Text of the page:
“We don’t think people shouldn’t have a couple of treats on Halloween,” said Mr. Russell, “but it’s the nursing of the two-week feed sack that we think is often times what’s happening.”

In the United States, a candy buy-back program called Operation Gratitude has been sending troops Halloween treats purchased back from American families since 2007. Last year, soldiers got 250,000 pounds of candy, some of which they doled out to Iraqi children in exchange for intel on IEDs. This year, some 1,500 dentists have signed up.

The Canadian Dental Association suggests rationing out your candy “over a few weeks” or having your kids trade the bulk of it in for a toy or a trip to the movies.

Aside from dentists, parents are coming up with their own inventive ways to curb the annual gorging.

Vancouver mother Jill Amery makes her boys, Hudson, 3, and Ford, 5, ask the “Halloween fairy” for permission every time they crave something from their stash, this because Ford ended up with excess plaque buildup after Halloweens past.

“This ensures that we can brush their teeth right afterward and also teaches moderation and gives them a sense of control,” explained Ms. Amery, publisher of UrbanMommies.com.

“After about three days, the ‘Halloween fairy’ pays a visit and exchanges all of the candy for a desired toy,” said Ms. Amery. “Now mommy and daddy have to have the willpower.”

Managing self-discipline around the new Halloween rules is another story for parents, it seems.

“I used to take the candy away from the kids,” said Michelle Kelsey, a Vancouver mother of two daughters. “They would be allowed to keep two to four pieces of candy, and then I’d get rid of the rest.”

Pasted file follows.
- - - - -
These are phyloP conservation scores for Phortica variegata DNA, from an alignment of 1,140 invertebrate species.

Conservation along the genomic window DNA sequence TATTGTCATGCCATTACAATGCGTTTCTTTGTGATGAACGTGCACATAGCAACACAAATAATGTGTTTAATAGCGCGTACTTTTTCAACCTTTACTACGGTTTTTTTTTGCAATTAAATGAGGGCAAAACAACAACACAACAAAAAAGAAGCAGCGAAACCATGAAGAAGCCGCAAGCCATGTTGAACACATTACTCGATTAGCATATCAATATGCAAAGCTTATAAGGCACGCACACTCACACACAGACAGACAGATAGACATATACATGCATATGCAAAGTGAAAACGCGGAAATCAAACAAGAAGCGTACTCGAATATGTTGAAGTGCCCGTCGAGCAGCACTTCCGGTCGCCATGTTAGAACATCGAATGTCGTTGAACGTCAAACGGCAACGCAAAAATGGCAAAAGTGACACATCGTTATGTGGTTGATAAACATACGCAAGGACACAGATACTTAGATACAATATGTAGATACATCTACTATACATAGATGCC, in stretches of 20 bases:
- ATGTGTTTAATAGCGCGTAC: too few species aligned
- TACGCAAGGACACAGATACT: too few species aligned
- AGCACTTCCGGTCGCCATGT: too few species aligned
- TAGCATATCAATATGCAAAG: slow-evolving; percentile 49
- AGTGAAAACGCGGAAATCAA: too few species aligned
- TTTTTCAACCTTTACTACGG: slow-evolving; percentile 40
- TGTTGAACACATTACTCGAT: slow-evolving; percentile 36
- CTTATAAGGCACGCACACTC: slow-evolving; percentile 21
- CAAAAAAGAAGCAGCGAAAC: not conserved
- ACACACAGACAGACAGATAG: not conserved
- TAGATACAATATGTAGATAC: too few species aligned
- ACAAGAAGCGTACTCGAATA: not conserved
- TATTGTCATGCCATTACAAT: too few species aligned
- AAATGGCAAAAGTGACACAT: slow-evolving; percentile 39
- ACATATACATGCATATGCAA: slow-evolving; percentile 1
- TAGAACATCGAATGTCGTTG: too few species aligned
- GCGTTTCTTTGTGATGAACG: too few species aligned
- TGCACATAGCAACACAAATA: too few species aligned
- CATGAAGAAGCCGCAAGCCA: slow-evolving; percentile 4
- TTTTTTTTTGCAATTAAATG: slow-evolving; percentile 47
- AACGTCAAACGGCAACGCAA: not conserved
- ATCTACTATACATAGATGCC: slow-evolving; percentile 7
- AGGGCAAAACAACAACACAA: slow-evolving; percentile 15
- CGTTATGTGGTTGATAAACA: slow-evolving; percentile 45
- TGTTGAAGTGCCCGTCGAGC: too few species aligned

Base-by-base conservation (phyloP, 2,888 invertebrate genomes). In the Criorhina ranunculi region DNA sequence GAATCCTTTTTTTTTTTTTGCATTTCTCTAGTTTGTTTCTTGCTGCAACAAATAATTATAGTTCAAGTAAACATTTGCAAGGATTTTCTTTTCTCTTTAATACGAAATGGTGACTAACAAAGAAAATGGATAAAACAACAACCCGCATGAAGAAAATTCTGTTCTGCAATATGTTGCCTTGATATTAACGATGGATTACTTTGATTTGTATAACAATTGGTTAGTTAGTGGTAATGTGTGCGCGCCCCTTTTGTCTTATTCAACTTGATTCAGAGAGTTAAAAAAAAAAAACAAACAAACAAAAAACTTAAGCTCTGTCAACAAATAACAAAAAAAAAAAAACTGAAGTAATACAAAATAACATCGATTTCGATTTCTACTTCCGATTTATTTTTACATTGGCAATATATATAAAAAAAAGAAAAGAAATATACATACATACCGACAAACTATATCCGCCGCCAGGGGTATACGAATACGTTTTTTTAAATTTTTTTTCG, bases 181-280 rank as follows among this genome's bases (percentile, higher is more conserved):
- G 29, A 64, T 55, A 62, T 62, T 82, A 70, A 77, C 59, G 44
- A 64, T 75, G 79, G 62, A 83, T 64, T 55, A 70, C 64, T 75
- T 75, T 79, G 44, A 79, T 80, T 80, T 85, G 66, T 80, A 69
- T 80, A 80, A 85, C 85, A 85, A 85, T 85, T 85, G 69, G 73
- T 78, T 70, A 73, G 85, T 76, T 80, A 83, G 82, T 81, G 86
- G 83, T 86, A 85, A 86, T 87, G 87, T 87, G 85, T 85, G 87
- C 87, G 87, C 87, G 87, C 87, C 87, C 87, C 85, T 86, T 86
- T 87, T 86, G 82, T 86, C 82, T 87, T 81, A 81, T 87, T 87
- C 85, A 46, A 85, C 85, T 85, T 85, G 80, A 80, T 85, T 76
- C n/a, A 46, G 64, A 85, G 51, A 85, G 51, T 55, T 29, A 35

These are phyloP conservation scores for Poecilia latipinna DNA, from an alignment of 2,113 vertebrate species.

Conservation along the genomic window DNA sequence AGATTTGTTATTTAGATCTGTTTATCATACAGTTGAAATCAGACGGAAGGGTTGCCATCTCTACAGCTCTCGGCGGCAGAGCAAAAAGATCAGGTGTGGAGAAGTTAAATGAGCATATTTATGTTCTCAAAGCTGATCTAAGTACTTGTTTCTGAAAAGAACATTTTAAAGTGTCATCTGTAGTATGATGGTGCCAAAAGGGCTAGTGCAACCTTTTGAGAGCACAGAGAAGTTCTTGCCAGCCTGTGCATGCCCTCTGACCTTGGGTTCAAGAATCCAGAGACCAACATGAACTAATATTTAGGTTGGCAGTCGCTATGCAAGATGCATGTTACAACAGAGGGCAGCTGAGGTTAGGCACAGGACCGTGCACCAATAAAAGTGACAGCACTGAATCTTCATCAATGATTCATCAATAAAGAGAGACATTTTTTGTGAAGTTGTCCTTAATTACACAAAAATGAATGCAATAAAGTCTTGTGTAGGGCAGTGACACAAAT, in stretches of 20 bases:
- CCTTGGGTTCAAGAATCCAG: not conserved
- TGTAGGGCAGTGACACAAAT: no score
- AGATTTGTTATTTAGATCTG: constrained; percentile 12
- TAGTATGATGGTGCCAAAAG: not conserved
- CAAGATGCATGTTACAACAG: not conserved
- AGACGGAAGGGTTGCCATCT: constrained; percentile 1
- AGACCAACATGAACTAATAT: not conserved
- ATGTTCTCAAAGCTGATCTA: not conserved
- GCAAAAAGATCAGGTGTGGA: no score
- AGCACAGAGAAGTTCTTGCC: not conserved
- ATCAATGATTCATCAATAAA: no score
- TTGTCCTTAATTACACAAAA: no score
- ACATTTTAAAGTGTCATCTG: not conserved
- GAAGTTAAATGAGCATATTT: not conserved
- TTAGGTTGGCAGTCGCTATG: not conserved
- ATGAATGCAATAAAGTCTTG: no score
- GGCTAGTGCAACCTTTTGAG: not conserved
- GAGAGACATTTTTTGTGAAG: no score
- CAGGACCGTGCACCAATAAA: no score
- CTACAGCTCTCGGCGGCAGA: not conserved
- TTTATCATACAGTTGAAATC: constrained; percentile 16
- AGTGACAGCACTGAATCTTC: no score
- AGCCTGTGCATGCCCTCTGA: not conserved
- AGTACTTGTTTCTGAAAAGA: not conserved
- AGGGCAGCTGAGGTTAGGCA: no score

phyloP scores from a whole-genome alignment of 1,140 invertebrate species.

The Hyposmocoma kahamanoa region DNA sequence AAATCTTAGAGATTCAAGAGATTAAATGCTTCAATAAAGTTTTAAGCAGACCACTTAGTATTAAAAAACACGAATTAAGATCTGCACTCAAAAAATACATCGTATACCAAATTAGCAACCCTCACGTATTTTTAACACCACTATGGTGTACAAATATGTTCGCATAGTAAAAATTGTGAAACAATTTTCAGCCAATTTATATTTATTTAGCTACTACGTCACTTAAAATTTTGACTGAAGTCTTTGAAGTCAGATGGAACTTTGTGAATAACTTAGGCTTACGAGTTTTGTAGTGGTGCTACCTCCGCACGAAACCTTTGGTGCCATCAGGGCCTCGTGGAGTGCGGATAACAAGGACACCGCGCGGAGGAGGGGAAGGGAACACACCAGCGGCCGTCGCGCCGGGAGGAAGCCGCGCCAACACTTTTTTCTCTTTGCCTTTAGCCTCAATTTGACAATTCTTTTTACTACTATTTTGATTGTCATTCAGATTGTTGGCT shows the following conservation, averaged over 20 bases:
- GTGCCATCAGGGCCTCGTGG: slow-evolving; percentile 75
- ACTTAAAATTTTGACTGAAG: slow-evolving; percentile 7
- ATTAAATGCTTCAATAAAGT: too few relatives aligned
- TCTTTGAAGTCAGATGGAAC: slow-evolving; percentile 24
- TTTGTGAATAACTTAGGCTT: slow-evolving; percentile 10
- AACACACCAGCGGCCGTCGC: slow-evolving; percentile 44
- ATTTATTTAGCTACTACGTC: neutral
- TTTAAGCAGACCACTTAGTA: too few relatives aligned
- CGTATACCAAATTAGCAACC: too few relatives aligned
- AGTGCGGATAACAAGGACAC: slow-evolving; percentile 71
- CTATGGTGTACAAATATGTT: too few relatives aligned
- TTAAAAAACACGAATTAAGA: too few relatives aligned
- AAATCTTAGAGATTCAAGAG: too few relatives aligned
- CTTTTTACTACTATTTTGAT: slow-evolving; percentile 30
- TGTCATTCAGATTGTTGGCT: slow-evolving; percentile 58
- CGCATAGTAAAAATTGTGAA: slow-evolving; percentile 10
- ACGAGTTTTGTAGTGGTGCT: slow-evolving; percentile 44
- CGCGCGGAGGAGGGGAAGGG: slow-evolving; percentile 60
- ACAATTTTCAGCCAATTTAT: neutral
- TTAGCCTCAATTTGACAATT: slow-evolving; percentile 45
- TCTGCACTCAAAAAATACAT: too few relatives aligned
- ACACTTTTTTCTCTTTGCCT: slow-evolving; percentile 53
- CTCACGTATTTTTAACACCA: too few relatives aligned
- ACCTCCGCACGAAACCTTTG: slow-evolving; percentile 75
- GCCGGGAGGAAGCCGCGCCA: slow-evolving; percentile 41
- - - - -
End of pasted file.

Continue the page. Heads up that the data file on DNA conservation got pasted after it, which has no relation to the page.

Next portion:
Get rid of where?

“I’m slightly embarrassed to say that it went into an adult cupboard and the parents ate it over I don’t how long,” confessed Ms. Kelsey. “Their father used to eat a lot of it.”

A bonbon ban is also in place at the Toronto home of Sonya Davidson, a recovered Jelly Bean addict who doesn’t eat the candy she forbids her kids, which includes Laffy Taffy, Tootsie Roll, Starburst and Skittles.

Ms. Davidson, who writes for UrbanMoms.ca, gets her sons Jacob, 11, and Tyler, 7, to dump their bags by the door when they get in from trick-or-treating: “They go to sleep and I take all that stuff and I toss it.”

She does let her sons keep chocolate, chips and bounty scored abroad: “If they get it at school, I’m not going to be a vigilante about it.”

At Dr. Daher’s house, the motto is moderation, this after the father of three and his wife tried handing out just toothbrushes and floss, only to find their Halloween traffic dip by 80 per cent the following year.

Now, the Dahers temper their message with bite-sized chocolate bars, Trident sugarless gum, temporary tattoos and Halloween stickers.

Said the orthodontist: “You ask them not to eat candy and they’re just going to resent you forever.”

Follow on Twitter: @ZosiaBielski